I am going to go ahead and post this, but I will update with a video on the new I2C compass and code improvements later on (my bench is getting messy).
We wanted to add a twist to our rover, so we decided on pursuing a Mecanum wheeled drive train. This system provides a method of strafing in addition to traditional propulsion and rotation.
Julio started us off by demonstrating some wheels he had printed up that fit the axles connected to the DC motor gearboxes we were provided in the supplied kit.
We were able to get a basic rover wired up and the wheels fitted to the chassis, but we soon realized that our strafing movements were neither balanced nor predictable.
Frustrated, we looked for alternatives. We ended up using some wheels from VEX Robotics, and it looked like we would be able to achieve more consistent results. This, however, led us to our next problem: the wheelbase of the chassis we had been using was not long enough to accomodate the 4" wheels.
Bruce, after putting up with a lot of my shoddy Meshmixer work, printed up an amazing chassis that he found on Thingiverse. It fit the VEX wheels perfectly, and allowed us to finish up the core physical framework of the rover. (Much thanks to Bruce on this one, as it ended up being over an 18 hour print job!)
Bruce's printing notes: This was quite complicated to print. I used supports naturally, but no bed attachment options. In retrospect, a raft would have helped greatly. I kept a regular watch on this, and a couple of times had to quickly glue down to the print bed a clump of support material that had detached itself. Overall, it turned out a lot better than I thought it would. I printed this in PLA since that is what I have experience with, and it seems to be robust enough for the build.
This got us to the point where we could run basic cardinal movement tests and verify that we had a solid concept going forward.
We decided that we wanted to use a "field-centric" control scheme. This allows the rover to maneuver in a direction regardless of current rotation while retaining the point of reference of the operator. In simple terms, we augment the "forward" and "sideways" input values with the gyroscope heading. Using this method, the "virtual front" of the rover will always be facing away from the operator.
Rather, we employed a dual stick approach with the left stick controlling direction and the x-axis on the right controlling rotation. In order to implement this properly, we needed to access the IMU (Inertial Measurement Unit) on the Curie. We will get back to the IMU in a bit, but in the meantime, here is a quick video of what this allowed us to do.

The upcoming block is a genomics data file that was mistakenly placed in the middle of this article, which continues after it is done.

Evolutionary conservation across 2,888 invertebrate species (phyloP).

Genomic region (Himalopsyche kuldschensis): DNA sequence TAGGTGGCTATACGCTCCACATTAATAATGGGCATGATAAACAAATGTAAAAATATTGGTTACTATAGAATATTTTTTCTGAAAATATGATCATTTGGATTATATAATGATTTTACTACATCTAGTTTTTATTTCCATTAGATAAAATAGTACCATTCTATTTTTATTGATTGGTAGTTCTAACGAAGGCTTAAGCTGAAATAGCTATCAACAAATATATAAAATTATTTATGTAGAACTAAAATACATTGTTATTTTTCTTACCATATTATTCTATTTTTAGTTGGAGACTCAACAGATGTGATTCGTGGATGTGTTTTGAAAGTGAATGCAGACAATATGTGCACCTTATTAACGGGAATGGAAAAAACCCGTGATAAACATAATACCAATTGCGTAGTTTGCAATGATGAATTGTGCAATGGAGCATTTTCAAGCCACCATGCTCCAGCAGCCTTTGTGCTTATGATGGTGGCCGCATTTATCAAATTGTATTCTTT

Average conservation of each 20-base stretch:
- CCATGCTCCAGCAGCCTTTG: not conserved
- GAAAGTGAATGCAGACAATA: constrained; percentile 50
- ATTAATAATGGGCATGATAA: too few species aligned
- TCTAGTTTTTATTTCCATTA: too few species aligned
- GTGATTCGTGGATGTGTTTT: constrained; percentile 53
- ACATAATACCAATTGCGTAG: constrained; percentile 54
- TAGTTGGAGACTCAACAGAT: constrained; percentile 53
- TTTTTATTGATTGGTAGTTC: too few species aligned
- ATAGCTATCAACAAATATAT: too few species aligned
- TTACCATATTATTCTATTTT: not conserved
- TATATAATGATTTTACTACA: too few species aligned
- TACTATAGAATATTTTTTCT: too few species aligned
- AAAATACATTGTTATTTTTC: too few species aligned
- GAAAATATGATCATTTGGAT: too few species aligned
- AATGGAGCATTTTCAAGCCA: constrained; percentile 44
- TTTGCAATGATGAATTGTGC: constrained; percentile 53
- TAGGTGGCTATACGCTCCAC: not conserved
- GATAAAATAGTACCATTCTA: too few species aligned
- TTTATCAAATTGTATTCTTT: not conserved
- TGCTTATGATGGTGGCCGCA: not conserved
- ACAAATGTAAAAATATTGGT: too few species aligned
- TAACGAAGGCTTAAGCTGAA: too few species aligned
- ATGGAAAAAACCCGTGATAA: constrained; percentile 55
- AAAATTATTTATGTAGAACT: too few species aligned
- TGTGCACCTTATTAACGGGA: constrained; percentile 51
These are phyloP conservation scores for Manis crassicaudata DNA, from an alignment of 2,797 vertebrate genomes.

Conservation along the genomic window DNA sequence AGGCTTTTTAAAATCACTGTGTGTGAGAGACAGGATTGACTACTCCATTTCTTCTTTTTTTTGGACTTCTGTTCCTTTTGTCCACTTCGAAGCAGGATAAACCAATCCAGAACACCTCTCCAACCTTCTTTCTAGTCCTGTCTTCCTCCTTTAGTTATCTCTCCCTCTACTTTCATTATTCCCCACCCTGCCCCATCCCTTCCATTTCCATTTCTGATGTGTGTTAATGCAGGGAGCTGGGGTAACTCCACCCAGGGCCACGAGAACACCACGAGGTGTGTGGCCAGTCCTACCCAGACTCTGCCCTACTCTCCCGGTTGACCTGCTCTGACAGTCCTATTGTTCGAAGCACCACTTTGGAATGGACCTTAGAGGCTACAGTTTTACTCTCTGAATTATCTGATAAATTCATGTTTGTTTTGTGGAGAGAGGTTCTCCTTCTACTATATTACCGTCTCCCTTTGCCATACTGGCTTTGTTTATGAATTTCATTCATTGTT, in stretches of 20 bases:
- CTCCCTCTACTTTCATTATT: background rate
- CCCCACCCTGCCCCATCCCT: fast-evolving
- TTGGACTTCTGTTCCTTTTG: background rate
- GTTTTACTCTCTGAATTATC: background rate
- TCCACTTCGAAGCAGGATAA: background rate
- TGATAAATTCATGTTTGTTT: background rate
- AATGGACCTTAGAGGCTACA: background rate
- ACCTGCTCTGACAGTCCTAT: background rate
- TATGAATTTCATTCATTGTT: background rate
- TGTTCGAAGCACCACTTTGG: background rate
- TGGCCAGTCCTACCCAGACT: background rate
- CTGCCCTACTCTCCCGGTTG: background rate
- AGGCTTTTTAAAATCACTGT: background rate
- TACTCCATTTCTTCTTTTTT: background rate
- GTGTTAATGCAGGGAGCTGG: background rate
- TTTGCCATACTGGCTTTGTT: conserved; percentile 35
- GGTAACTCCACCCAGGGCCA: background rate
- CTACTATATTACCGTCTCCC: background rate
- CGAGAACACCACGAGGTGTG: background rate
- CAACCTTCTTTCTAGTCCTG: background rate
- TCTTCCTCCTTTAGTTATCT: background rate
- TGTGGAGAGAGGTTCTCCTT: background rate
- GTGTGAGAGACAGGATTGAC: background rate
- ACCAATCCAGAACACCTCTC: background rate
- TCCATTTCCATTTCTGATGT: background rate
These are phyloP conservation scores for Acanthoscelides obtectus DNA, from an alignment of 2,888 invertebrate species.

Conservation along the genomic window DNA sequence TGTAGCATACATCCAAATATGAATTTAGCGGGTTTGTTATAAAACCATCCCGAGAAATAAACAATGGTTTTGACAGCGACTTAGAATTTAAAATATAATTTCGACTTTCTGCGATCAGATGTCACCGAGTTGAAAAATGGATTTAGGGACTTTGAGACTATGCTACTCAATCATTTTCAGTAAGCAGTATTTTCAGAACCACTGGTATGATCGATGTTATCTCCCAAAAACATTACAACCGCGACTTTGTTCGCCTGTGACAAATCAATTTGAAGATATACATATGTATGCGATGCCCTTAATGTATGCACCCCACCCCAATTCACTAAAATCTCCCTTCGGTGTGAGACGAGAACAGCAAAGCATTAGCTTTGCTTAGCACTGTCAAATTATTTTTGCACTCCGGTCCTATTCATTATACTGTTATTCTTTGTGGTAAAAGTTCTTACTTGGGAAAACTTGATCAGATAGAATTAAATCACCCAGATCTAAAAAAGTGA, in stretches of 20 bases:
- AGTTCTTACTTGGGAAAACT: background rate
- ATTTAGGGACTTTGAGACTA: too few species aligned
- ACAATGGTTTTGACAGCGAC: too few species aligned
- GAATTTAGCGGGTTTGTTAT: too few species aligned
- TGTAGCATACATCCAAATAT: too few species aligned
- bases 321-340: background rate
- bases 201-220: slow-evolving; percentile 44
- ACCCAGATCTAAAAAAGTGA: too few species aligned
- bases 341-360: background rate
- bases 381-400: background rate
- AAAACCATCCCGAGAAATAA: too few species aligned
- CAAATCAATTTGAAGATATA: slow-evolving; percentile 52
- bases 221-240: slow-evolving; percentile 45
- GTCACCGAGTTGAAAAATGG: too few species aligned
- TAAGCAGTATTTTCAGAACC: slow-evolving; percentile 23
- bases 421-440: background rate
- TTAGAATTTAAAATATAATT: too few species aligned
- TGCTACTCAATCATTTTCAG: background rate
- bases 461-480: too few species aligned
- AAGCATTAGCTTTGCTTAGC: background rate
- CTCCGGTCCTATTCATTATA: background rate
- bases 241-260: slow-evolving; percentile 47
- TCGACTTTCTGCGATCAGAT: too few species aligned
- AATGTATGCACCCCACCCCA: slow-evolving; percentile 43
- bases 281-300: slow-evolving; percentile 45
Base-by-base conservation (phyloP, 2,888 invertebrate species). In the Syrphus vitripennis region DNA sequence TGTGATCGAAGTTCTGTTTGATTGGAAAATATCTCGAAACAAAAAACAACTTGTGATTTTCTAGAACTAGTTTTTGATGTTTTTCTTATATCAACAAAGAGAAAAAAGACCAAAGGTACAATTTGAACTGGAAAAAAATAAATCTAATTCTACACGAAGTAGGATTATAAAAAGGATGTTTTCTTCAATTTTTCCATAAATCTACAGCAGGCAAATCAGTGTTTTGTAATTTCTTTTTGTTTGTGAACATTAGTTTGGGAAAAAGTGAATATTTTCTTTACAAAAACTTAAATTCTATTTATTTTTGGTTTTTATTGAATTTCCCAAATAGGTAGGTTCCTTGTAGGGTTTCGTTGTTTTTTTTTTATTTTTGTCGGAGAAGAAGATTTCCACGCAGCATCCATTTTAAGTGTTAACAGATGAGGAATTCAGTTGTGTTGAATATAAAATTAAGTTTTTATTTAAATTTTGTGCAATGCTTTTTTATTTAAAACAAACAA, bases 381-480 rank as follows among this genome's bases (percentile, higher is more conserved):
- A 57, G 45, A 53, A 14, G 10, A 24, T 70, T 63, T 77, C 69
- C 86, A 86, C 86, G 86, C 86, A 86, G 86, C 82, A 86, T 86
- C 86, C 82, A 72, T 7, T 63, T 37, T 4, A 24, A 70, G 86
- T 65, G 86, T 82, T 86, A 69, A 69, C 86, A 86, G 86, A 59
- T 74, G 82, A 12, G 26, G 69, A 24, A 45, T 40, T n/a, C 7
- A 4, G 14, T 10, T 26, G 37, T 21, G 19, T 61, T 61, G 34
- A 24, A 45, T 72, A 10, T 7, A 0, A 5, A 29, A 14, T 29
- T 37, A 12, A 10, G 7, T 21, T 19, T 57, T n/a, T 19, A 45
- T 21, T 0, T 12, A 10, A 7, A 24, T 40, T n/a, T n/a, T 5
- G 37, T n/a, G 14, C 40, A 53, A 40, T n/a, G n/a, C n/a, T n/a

We also wanted to retain the traditional method of driving (primarily for base testing), so we just went with the ability to toggle between modes using the tab widget in Blynk.
We wanted to be able to demo the Meca-ROV while we were out and about, and we didn't want to have to deal with certain "flooding" limitations imposed by the Blynk cloud service, so we set up a Local Blynk server on a Raspberry Pi. We used a 2.2" TFT screen to display tails of logs and facilitate wifi setup and modifications. As it is not a touchscreen, we used a small bluetooth keyboard for times that we couldn't ssh/vnc in. Both the Pi and the Remote are tethered to a mobile hotspot.
We used a 3D printer for a few crucial parts of our build, the Wheels and a Battery holder. We found some suitable wheel parts on thingiverse.com:
The following wheel adapters fit the bot motors: http://www.thingiverse.com/thing:1785103
Then you can proceed in printing the rest of the wheels: http://www.thingiverse.com/thing:1454685
We decided early on to use 18650s to provide an adequate power supply. Julio printed us out some casings that could easily be wired serially or in parallel. For reliability, it really makes sense to run your drive system off a different power supply as your Arduino. Your motors will be rated with a "Stall Current" and a "Free Current".
- Stall current is the maximum current drawn(1), when the motor is applying its maximum torque, either because it is being prevented from moving entirely or because it can no longer accelerate given the load it is under.
- Free current is the current drawn when the motor is rotating freely at maximum speed, under no load(2) other than friction and back-emf forces in the motor itself.
1: Under normal conditions, i.e. the motor isn't being asked go from max speed in one direction to max speed in the other.
2: This assumes the motor is not being driven by external forces.
There are situations where this is easily surpassed, such as when quickly reversing the direction of a motor at full throttle. (This should be avoided, and a ramping algorithm would ideally be in place.) If both the Arduino and the motors/controllers are being run off of a single power source, this can very often lead to "brownouts" of the Arduino, which will leave your bot dead in the water.